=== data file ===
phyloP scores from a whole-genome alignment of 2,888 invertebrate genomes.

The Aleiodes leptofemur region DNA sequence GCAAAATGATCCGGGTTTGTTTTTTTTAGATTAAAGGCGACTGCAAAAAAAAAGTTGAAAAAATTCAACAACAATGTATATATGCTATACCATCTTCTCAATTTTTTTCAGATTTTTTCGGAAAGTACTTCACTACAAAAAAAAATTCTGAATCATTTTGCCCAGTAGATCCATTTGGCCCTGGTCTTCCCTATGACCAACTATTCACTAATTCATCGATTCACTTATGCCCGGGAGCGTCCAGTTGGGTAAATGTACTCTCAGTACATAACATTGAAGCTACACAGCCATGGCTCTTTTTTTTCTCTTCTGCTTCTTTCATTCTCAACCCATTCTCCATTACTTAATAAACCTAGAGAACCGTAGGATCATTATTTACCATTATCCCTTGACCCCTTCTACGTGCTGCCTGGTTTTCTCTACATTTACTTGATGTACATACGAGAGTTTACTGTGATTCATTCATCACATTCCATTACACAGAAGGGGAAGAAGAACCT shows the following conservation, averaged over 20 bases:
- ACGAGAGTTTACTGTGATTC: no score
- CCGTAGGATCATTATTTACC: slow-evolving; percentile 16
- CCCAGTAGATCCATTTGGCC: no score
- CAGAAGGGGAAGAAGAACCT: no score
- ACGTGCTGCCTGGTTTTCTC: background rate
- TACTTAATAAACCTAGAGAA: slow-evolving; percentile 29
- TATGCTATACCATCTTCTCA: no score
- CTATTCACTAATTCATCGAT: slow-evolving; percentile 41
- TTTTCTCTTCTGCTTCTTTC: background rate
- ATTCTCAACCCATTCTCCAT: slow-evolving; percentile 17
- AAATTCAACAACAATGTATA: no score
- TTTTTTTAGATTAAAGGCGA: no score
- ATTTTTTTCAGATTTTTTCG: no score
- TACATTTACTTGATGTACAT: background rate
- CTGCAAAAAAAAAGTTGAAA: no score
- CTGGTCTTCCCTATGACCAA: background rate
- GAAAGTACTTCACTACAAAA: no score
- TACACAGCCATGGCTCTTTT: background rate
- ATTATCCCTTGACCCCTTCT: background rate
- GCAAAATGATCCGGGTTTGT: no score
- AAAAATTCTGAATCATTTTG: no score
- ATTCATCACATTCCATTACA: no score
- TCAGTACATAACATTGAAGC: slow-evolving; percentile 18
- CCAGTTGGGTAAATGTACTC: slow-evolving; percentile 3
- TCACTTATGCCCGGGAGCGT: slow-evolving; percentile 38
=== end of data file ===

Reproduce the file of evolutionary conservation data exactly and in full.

phyloP scores from a whole-genome alignment of 2,888 invertebrate genomes.

The Aleiodes leptofemur region DNA sequence GCAAAATGATCCGGGTTTGTTTTTTTTAGATTAAAGGCGACTGCAAAAAAAAAGTTGAAAAAATTCAACAACAATGTATATATGCTATACCATCTTCTCAATTTTTTTCAGATTTTTTCGGAAAGTACTTCACTACAAAAAAAAATTCTGAATCATTTTGCCCAGTAGATCCATTTGGCCCTGGTCTTCCCTATGACCAACTATTCACTAATTCATCGATTCACTTATGCCCGGGAGCGTCCAGTTGGGTAAATGTACTCTCAGTACATAACATTGAAGCTACACAGCCATGGCTCTTTTTTTTCTCTTCTGCTTCTTTCATTCTCAACCCATTCTCCATTACTTAATAAACCTAGAGAACCGTAGGATCATTATTTACCATTATCCCTTGACCCCTTCTACGTGCTGCCTGGTTTTCTCTACATTTACTTGATGTACATACGAGAGTTTACTGTGATTCATTCATCACATTCCATTACACAGAAGGGGAAGAAGAACCT shows the following conservation, averaged over 20 bases:
- ACGAGAGTTTACTGTGATTC: no score
- CCGTAGGATCATTATTTACC: slow-evolving; percentile 16
- CCCAGTAGATCCATTTGGCC: no score
- CAGAAGGGGAAGAAGAACCT: no score
- ACGTGCTGCCTGGTTTTCTC: background rate
- TACTTAATAAACCTAGAGAA: slow-evolving; percentile 29
- TATGCTATACCATCTTCTCA: no score
- CTATTCACTAATTCATCGAT: slow-evolving; percentile 41
- TTTTCTCTTCTGCTTCTTTC: background rate
- ATTCTCAACCCATTCTCCAT: slow-evolving; percentile 17
- AAATTCAACAACAATGTATA: no score
- TTTTTTTAGATTAAAGGCGA: no score
- ATTTTTTTCAGATTTTTTCG: no score
- TACATTTACTTGATGTACAT: background rate
- CTGCAAAAAAAAAGTTGAAA: no score
- CTGGTCTTCCCTATGACCAA: background rate
- GAAAGTACTTCACTACAAAA: no score
- TACACAGCCATGGCTCTTTT: background rate
- ATTATCCCTTGACCCCTTCT: background rate
- GCAAAATGATCCGGGTTTGT: no score
- AAAAATTCTGAATCATTTTG: no score
- ATTCATCACATTCCATTACA: no score
- TCAGTACATAACATTGAAGC: slow-evolving; percentile 18
- CCAGTTGGGTAAATGTACTC: slow-evolving; percentile 3
- TCACTTATGCCCGGGAGCGT: slow-evolving; percentile 38